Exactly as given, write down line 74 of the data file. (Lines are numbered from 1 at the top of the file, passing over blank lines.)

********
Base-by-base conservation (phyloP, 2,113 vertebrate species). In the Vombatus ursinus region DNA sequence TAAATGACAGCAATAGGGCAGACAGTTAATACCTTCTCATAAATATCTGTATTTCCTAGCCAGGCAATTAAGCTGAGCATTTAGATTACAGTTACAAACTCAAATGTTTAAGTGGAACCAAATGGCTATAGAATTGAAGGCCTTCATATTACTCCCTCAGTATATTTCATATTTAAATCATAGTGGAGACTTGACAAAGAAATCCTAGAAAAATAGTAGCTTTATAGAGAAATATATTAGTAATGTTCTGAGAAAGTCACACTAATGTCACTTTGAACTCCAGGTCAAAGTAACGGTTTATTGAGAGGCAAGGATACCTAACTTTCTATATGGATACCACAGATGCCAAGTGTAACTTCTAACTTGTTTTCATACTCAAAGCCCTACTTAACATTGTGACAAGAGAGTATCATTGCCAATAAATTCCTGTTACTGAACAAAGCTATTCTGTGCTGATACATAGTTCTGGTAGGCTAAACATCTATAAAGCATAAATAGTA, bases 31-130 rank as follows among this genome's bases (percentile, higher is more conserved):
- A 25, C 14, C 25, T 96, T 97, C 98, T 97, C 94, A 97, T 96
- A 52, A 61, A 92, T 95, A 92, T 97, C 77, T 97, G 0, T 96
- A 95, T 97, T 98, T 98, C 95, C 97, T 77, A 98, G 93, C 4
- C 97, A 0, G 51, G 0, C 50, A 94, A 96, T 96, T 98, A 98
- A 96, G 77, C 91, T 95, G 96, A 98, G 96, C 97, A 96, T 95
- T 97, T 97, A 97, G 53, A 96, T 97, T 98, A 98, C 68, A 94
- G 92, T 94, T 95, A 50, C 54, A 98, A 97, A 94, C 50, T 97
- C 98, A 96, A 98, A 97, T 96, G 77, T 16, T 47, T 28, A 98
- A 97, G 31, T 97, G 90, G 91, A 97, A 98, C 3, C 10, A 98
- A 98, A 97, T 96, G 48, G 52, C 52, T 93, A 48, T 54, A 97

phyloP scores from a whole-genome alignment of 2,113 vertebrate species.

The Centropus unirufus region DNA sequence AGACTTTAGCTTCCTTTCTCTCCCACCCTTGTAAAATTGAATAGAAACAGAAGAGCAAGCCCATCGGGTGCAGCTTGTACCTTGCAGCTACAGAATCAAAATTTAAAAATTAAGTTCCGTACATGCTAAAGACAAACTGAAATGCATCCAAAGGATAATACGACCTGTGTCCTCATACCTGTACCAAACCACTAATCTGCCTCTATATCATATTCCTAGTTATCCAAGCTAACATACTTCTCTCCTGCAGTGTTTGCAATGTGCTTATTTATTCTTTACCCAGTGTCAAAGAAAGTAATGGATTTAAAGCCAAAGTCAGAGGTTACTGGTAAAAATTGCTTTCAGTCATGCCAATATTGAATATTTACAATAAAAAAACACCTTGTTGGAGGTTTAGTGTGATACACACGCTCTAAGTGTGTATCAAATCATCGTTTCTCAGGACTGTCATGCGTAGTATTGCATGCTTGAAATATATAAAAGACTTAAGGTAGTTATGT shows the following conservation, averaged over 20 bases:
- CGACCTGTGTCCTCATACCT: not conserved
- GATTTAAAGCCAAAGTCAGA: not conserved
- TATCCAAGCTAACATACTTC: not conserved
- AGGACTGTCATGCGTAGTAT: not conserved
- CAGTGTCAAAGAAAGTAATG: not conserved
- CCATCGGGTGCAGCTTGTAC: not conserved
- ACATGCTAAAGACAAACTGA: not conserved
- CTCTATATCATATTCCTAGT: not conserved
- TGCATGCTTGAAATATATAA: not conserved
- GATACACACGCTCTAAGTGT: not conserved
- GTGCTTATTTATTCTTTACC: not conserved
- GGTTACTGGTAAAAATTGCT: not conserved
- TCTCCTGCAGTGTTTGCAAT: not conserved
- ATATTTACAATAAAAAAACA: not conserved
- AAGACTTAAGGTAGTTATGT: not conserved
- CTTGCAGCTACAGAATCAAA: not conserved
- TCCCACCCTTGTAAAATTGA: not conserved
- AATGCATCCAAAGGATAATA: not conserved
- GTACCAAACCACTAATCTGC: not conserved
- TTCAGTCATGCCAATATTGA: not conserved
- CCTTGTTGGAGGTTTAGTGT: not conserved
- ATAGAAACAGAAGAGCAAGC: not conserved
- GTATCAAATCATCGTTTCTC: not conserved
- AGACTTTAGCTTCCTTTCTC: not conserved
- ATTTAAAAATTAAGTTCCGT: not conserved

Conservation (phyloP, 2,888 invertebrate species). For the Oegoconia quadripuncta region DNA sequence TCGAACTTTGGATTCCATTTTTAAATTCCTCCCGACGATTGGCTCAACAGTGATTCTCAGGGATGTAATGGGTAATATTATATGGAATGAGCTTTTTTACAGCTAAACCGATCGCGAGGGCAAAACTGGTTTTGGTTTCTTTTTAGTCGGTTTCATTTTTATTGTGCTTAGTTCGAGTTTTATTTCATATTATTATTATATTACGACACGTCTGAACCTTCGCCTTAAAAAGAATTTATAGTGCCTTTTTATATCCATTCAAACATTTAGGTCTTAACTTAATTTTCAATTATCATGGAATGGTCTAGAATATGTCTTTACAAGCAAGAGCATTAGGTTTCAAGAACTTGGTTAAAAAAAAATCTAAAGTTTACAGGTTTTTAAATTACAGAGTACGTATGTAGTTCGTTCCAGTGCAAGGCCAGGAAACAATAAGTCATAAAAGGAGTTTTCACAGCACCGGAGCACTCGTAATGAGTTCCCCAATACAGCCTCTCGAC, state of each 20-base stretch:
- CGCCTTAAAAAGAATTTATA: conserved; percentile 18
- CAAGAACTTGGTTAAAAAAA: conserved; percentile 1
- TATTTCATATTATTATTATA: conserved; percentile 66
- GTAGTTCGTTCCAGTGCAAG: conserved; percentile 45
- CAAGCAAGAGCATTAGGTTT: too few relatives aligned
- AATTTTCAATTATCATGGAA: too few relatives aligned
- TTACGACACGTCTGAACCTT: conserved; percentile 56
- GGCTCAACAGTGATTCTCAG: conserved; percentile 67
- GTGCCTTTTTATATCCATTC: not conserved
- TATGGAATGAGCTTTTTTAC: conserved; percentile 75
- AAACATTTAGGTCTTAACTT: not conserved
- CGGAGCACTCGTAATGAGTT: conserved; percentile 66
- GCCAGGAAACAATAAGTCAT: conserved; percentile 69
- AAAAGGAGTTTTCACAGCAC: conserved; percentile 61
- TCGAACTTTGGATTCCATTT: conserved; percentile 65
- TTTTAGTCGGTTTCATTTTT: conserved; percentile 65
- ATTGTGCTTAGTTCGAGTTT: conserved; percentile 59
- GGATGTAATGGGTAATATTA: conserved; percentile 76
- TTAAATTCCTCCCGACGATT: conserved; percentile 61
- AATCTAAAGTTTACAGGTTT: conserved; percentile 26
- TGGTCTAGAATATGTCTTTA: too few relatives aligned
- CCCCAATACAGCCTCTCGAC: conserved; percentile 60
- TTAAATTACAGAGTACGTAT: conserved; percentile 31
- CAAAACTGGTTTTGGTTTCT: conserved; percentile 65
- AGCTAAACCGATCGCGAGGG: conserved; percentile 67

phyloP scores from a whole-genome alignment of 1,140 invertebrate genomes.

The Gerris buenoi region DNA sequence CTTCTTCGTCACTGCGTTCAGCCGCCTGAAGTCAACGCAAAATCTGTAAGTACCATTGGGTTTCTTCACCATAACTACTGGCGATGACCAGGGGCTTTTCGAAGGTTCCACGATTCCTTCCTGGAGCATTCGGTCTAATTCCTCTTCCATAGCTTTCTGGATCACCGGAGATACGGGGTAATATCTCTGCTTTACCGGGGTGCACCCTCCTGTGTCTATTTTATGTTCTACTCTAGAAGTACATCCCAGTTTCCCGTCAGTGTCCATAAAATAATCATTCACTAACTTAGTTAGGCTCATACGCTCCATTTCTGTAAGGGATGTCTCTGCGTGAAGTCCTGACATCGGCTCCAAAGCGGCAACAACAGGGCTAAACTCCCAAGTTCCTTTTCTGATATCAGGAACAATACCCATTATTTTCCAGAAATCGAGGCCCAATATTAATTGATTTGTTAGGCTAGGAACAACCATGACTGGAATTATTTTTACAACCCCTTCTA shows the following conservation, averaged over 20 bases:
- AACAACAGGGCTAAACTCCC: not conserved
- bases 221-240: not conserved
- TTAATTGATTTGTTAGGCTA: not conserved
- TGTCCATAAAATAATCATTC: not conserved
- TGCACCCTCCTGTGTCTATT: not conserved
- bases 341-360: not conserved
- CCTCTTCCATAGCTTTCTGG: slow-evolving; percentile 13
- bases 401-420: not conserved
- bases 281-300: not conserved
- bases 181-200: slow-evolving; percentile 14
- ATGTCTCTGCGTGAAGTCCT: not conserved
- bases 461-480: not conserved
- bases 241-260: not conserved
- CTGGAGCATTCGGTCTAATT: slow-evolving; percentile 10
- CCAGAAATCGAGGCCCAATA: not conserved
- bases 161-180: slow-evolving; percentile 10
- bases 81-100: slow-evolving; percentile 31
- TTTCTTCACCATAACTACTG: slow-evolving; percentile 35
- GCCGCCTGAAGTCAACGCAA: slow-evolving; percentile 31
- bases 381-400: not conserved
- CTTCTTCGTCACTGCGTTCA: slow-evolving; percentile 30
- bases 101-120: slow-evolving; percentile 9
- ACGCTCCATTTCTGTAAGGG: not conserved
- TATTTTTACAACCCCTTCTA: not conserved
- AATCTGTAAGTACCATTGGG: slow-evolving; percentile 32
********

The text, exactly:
- bases 401-420: not conserved